We want to make it easy for you to choose the best helmet for your kids. Therefore, we’ve made a short bullet list down below where you can find all the tips we present in this article. If you’d like to know why we recommend these three things (there could be more but these are arguably the most important), read on.
Several brands have seen the need for smart solutions in the outdoor, adventure, and construction industries during the last few years. Nowadays big companies started as startups only a few years ago but grew very fast thanks to the market need. Think MIPS, Koroyd, and others.
These companies made it safer and easier than ever before to explore our globe, and for that, we thank them.
When you think about buying a helmet for your kid, be sure to read on about these ingredient brands. Most people have heard of MIPS and their patented impact technology. It works by changing the forces in a fall from rotational forces to linear forces.
Linear forces are much less worrisome because the chances of creating Traumatic Brain Injury (TBI) is a lot less than rotational forces. Our brain is sensitive, and rotational impacts can twist it in irreparable ways.
Therefore, we’d argue that one of the most important things you can do when buying a ski helmet is to buy MIPS. In an impact, nothing matters more than keeping your head safe. If the brain is damaged, no matter how fast rescue personnel can arrive at the crash site, nothing will help save it.
When you buy a helmet for kids, it’s easy to allow him or her to cover the helmet with add ons, like cameras, stickers, extra goggles, drone attachments, and so forth. Don’t.
A lot of people see professional skiers wear helmets filled with extras and use that as the argument for it being okay to do the same. Nothing could be further from the truth.
To understand why, we ought to understand how helmets are made. Each helmet goes through a rigorous process of testing and safety protocols. No helmet can be made without extreme precision. No brand would allow it, because if only one helmet is made in the wrong way and the person who wears that helmet falls, that brand will attract a lot of bad attention.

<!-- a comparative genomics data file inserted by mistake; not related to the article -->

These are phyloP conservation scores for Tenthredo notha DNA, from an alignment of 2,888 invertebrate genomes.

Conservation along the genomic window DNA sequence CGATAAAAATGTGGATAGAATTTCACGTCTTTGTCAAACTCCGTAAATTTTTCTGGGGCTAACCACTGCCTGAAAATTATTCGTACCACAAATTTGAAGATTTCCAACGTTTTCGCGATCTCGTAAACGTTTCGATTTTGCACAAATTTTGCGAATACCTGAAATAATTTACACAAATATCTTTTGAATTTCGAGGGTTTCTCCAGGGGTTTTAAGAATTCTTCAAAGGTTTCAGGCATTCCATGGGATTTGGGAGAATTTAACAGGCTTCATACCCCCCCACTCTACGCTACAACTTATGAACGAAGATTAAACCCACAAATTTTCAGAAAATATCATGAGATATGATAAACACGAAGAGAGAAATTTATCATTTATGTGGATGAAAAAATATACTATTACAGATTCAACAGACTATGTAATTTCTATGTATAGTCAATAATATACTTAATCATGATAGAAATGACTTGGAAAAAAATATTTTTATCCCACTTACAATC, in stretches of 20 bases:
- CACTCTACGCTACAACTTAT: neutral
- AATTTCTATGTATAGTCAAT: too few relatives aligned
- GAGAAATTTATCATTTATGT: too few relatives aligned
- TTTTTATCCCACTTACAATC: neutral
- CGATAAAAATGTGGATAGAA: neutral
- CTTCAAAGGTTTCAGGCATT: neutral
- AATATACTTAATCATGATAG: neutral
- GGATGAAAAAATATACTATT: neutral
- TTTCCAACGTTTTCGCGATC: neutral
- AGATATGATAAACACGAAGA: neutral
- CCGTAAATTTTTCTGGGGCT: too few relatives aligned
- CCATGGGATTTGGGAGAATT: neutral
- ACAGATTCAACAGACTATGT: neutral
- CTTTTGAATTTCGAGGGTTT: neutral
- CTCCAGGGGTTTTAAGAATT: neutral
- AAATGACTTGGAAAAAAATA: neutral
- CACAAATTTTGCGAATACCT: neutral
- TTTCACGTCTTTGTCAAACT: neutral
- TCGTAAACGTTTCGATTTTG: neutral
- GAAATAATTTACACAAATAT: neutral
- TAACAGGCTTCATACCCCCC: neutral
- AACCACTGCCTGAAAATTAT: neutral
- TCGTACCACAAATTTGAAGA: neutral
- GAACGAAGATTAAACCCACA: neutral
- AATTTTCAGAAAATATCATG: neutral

So the helmets are made to be safe as they are. Not with extras that changes its looks and point of gravity. As soon as the helmet has been compromised, either by a fall on it or something attached to it, it’s worth throwing it away and investing in a new one. Your future self will thank you if you ever fall on your head again. Otherwise, the helmet maker can’t guarantee that it’s safe to use it.
You wouldn’t use a boat that might not have holes in it, right? So, why use a helmet that might be safe?
To answer the earlier argument though, professionals can put extra things on their helmets because of just that, they are professional athletes. They know exactly what and where they can change their helmet. Also, do you think any brand that is sponsoring the athlete would allow him or her to change the helmet without them testing it again? Probably not.
Using stickers and other things is great PR for athletes, so clearly, the brands will make sure they can use it safely. You (probably) don’t have the experience nor the network to ensure your little son or daughter is still safe if they can change the visual and physical characteristics of the helmet.
As soon as an accident happens, the clock starts ticking. If the brain is impaired, the time from impact to long-term consequences is not great.